How much do you need to spend for bird-worthy optics?
I am really trying to be less judgmental, but I just can’t stand lousy optics! Since you can find bird-worthy optics in just about every price range, there is really no excuse to handicap yourself with binoculars that don’t do the job.
Two years ago "D" and "N" showed up for one of my Central Park bird walks wearing binoculars which they purchased in 1957. They were so dim that you could have been looking through a sheet of waxed paper. They didn't accommodate eyeglasses. In short, they were crap when they were new and they hadn't improved with age. It was mid-May when the Park was full of warblers. But "D" and "N" couldn’t see them because their binoculars were so dim and fuzzy. They took me aside, thanked me for my patience, and said they were going home because their aging eyes were just not good enough to bird anymore. "Please stay and try these," I suggested, and I handed them a pair of Zeiss Victory FLs--a magnificent binocular. Well they stayed and had what Audubon President, John Flicker, calls a "wow experience."
After our bird walk "D" and "N" went home, turned on their computer, ordered four pairs of Zeiss Victory FL binoculars–one for each of them and one each for their son and his wife. I was a bit surprised to see people leap from junk to state-of-the-art without even considering a mid-priced option. Upon reflection, I endorse their decision, because they have become dedicated birders and have started traveling to bird in exotic destinations. They have joined almost every walk I have led. They constantly thank me for helping them get back into birding. I didn't do it. The Zeiss Victorys did. Having great binoculars has helped them become fully engaged in a magnificent passtime. Binoculars are the most important tool in birding. A birder--no matter what level of experience--needs bird-worthy binoculars. You don't really need to break the bank, but you need optics that will provide you with bright, distortion-free image and a wide angle of view.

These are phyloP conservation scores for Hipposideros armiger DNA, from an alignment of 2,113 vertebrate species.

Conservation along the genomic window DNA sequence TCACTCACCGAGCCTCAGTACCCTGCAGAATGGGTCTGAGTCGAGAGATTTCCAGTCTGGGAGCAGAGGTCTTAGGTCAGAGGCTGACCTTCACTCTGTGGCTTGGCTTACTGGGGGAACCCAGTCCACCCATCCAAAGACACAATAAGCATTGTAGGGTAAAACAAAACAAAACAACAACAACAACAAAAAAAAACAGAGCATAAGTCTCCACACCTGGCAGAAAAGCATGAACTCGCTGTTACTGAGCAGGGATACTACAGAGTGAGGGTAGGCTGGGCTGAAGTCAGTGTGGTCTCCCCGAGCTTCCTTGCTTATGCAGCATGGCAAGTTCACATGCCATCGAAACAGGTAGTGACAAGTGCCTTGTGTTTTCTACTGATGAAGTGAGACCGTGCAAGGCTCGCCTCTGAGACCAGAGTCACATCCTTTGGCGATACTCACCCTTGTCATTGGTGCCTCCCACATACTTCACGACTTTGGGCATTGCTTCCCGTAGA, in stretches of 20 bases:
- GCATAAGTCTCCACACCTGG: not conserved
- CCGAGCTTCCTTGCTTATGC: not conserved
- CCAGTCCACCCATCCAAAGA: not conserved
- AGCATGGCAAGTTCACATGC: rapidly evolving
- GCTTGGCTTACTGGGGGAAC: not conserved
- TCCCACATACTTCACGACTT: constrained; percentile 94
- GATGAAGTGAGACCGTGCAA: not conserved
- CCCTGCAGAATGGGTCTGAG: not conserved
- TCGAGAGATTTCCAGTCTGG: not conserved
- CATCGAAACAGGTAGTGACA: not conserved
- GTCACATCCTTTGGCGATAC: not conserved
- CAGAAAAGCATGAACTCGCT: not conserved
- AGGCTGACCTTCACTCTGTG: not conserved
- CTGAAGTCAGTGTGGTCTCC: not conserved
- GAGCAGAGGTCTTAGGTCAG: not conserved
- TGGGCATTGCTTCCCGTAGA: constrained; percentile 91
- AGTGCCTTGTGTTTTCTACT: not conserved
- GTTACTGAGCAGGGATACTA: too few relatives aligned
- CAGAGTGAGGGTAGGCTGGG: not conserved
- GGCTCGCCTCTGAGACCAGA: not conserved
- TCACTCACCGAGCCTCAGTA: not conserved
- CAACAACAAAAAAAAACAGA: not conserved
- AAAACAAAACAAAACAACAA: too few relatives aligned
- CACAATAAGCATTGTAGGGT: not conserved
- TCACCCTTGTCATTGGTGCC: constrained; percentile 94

State-of-the-art alpha-class binoculars from Zeiss, Leica, or Nikon are the most enjoyable instruments to use, but don't feel too badly if you can't manage the cost. In fact, many of the technical innovations developed by these industry leaders have trickled (in somewhat diluted form) down to the lower price ranges. You can even buy acceptable bird-worthy binoculars for less than $100.
My friend and colleague, Greg, is very experienced birder, who bought a pair of Audubon Equinox HP 8x42 for about $250. He swears by them and says that he will never again spend more for binoculars.
So what do you get when you buy a state-of-the-art binocular? If you can get good optics for a lot less why pay close to $2,000? You get better glass which is made from rare earth elements. These expensive high diffraction index glasses do less damage to the light path and offer much less distortion–particularly at the edges of the field. They provide more accurate color rendition. You get better, more durable lens coatings which will provide a brighter image. You get a more sophisticated multi-element eyepiece which provides a wider field of view and minimal distortion. You get bigger prisms which provide a brighter, less distorted image. You also get a more durable, more rugged instrument.